I Don’t Care” is at the top of the billboard charts this week and it’s no wonder. A song about escaping a place you don’t want to be without leaving it ought to be the expected ear worm of August 2019. So many of us long for the power to disappear. Can we just not have to deal with any of these demands? It’s about agency. It’s about loneliness. It’s about apathy. It’s about loss.

Most of my friends who keep up with pop music don’t examine the lyrics too much. They say “I just like the beat,” or “It’s just so catchy”, or, maybe, “I don’t know, I just feel it.” But pop music is regularly very deep. Number one songs regularly channel what everyone is feeling. The lyrics probably matter a lot more than we usually realize. Our ears long for something that resonates. It’s like a body with a vitamin deficiency — something in our animal brain knows what we might not be able to say and we are drawn to Ed Sheeran and Justin Bieber (again) saying what we don’t know we want to hear.

“Don’t think I fit in at this party
Everyone’s got so much to say (Yeah)
I always feel like I’m nobody, mmm
Who wants to fit in anyway?”

WE ALL DO, Ed and Justin! WE ALL WANT TO FIT IN! And of course, they know this. That’s why the song works. We are all suffering from this unquenchable longing yet we are all surrounded by other people who we know are just like us. We are all led around by the same thirst. And no one is pouring any water! Everyone is hoarding it in some sort of mass prophetic performance of the future wars we will wage for H20! The scope of togetherness is narrowed to one person, a sexual partner, who is the only one — a classic love song trope.

“I don’t like nobody, but it’s like you’re the only one here
I don’t like nobody but you, baby, I don’t care
I don’t like nobody but you, I hate everyone here
I don’t like nobody but you, baby, yeah”

But the 2019 twist is the emphatic apathy. I don’t care. I don’t care. I don’t care. The not caring is what shines in the song, not really the connection. I think that’s because the connection is week. As much as we long for water, we mostly want the wanting. It’s maddening. I feel it too. Our eyes, hearts and ears are thoroughly leashed to the search for satisfaction. We can’t connect even with those we are connected because everyone is intermittently available, vaguely present, or drowned out by all the noise.

In an interview by Krista Tippet with Esther Perel on the OnBeing podcast, the guest described this inability to connect as a cultural phenomenon. Borrowing from Paula Boss, she describes the disassociated norms of 2019 as a form of “ambiguous loss”

To explain: ambiguous loss, for example, when a person is still physically present but psychologically gone, as if when they have Alzheimer’s, for example. Or if you have someone who disappeared, they are physically gone but psychologically present. In both cases, you cannot resolve the question of mourning and loss, because you don’t know, are they here, or are they not here?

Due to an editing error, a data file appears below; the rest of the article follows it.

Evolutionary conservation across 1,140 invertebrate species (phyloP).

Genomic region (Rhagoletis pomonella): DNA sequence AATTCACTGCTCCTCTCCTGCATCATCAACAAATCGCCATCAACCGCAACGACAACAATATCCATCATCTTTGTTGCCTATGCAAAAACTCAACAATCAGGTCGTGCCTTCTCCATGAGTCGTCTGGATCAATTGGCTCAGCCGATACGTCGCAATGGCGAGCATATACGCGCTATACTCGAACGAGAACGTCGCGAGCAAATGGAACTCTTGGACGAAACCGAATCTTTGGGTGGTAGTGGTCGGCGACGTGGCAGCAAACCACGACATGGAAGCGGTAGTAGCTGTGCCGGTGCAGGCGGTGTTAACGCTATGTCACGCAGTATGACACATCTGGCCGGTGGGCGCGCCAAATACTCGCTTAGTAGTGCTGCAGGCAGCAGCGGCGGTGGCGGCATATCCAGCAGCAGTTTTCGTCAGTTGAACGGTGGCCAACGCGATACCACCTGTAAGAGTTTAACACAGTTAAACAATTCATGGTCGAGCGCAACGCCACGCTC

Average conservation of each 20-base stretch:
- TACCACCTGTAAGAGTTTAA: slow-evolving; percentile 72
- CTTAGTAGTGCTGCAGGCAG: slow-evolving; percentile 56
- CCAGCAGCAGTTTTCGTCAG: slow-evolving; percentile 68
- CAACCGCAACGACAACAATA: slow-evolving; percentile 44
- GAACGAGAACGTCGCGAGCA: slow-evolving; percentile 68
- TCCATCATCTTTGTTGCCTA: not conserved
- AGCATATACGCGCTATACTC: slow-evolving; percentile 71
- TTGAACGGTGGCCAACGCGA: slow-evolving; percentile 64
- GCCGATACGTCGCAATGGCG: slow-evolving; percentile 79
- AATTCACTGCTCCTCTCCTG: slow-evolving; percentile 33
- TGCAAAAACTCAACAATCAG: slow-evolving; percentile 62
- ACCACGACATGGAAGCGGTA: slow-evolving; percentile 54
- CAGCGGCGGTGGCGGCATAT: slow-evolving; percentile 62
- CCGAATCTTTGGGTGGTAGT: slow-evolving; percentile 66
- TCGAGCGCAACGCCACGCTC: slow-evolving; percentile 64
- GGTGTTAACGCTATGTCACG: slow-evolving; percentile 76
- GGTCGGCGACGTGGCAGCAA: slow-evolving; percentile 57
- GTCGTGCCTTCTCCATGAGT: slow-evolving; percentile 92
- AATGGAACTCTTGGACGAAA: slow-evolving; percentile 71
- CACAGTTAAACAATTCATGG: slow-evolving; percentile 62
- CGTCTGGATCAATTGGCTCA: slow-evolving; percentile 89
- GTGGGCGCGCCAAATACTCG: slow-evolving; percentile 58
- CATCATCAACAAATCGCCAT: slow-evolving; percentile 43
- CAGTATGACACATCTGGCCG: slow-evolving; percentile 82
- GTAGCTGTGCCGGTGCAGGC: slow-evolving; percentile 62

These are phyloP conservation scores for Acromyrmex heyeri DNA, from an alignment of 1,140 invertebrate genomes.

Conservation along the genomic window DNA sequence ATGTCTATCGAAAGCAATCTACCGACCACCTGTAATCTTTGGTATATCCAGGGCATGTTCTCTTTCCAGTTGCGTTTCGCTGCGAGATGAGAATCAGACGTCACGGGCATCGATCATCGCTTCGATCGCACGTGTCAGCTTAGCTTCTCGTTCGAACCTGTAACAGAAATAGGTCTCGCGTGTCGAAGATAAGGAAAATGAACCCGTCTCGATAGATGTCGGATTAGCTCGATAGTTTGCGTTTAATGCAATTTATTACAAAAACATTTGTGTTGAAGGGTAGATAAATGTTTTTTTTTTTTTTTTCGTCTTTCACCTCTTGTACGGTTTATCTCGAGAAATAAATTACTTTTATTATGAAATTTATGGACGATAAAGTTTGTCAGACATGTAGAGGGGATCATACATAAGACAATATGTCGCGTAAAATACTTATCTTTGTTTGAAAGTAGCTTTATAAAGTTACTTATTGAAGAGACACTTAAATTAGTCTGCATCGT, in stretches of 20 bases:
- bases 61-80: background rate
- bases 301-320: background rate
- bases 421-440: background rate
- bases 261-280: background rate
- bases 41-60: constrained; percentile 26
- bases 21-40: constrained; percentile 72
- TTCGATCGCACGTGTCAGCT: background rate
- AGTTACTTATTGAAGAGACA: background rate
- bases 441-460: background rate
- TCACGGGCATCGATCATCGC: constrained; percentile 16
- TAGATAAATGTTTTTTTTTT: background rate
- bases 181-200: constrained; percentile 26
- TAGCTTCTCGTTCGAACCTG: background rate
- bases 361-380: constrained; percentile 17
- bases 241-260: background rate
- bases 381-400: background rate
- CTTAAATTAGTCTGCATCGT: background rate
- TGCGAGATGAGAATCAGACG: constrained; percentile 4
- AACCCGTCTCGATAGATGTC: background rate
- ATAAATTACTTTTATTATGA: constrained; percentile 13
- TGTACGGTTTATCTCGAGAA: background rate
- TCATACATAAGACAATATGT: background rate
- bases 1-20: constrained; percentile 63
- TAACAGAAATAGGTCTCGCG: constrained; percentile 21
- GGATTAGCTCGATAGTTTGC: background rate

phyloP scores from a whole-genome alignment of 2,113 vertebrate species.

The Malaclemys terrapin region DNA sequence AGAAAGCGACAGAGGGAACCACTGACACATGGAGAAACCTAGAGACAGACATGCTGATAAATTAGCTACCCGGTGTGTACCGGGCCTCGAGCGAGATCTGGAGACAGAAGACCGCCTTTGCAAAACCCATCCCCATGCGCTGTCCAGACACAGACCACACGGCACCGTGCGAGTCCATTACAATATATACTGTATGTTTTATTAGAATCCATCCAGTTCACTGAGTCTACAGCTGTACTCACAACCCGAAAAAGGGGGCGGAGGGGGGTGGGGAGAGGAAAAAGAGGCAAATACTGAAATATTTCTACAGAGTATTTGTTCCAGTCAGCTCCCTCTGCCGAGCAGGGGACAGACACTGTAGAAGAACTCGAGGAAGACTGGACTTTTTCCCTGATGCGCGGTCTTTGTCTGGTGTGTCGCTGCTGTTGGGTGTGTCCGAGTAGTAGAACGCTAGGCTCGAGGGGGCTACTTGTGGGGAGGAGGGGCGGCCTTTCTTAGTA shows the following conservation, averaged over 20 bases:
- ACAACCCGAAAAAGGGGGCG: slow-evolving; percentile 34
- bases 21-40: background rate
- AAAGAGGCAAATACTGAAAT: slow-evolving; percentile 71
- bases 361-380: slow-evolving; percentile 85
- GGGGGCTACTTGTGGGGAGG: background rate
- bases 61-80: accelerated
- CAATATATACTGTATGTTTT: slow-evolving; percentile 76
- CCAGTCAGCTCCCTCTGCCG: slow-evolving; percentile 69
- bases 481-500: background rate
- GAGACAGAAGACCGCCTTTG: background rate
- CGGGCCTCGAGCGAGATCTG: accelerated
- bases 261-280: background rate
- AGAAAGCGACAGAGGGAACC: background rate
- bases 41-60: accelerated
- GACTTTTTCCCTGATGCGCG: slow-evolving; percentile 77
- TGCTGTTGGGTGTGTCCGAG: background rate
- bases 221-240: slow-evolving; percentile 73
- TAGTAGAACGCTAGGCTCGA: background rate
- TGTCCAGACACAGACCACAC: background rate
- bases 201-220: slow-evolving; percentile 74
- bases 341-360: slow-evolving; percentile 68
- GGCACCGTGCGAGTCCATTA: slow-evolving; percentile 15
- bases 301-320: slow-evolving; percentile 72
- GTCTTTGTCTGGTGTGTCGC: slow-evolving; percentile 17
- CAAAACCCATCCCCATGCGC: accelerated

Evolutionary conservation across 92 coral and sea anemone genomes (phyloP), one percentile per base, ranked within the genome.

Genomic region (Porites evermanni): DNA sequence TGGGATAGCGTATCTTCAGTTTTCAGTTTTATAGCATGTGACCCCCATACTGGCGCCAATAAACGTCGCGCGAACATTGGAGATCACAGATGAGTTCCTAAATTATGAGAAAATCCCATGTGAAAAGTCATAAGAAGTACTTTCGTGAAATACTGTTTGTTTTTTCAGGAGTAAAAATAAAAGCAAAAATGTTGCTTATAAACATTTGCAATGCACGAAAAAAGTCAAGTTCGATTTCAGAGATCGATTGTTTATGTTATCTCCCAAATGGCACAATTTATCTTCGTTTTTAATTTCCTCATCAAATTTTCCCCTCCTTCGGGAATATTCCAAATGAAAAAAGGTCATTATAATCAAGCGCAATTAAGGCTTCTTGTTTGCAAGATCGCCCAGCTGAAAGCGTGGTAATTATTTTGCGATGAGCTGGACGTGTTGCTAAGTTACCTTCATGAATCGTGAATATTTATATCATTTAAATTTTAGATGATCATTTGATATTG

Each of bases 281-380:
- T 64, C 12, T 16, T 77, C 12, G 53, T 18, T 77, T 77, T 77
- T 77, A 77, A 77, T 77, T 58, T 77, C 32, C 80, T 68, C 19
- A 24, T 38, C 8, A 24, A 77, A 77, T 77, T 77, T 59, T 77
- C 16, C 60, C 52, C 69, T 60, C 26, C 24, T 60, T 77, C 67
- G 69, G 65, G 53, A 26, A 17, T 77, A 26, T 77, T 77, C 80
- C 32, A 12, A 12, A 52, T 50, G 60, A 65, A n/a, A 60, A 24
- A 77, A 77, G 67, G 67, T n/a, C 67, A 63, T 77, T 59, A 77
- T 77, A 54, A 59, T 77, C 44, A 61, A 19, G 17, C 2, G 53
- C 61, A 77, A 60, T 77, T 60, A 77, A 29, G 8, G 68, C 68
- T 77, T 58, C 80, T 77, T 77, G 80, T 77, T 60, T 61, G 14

When people describe to me being put on pause in a conversation or lying next to someone in bed who is scrolling through their Instagram feeds and is physically present but psychologically gone or is having literally another life with their phones, what they’re describing is not the physical isolation of loneliness. They’re describing a loss of trust and social capital that they are experiencing next to the very person with whom they should not be feeling alone. That’s ambiguous loss.

I think Ed Sheeran and Justin Bieber found the vein of golden ambiguous loss in the bedrock of the American mind. While they cash in on our loneliness we raise a glass to the anthem of our peculiarly 2019 loneliness.

This is why I’m a Christian. I need more than a good diagnosis of the cultural phenomenon of ambiguous loss (though there is incredible power in properly naming the problem).  I need a solution. Jesus is a reason to connect with the people I am with. Jesus is a reason to pour some water. Jesus is a reason to love the people at the party. Jesus is a reason to put down the phone. And I need a really good reason to do any of that. The tide is so strong. The animal instinct is so  overwhelming at times. I need a rescuer, and a reason to do something different.

I have found that loving others is more fulfilling than satisfying my needs. I am more able to receive love when I love. And my ability to love is easily stunted by refusal to love. It’s like it’s all or nothing — like the tap is on or off. So being at a party feeling like Ed and Justin, would cancel my ability to love anyone, even the ONE who is better than all these around me at the party. I could only take from anyone if I refuse to ever give — if I only embrace my desire — if I chronically control my engagement in any given space. I could only satisfy. I could only drink. And I will consume it all!

Jesus fills me up and sends me out as an overflowing cup instead of an insatiable hole. He is an infinite well, and no one else is.  He is a reason to care, in a world that persistently pulls me, and you, and Justin and Ed, towards “I don’t care.”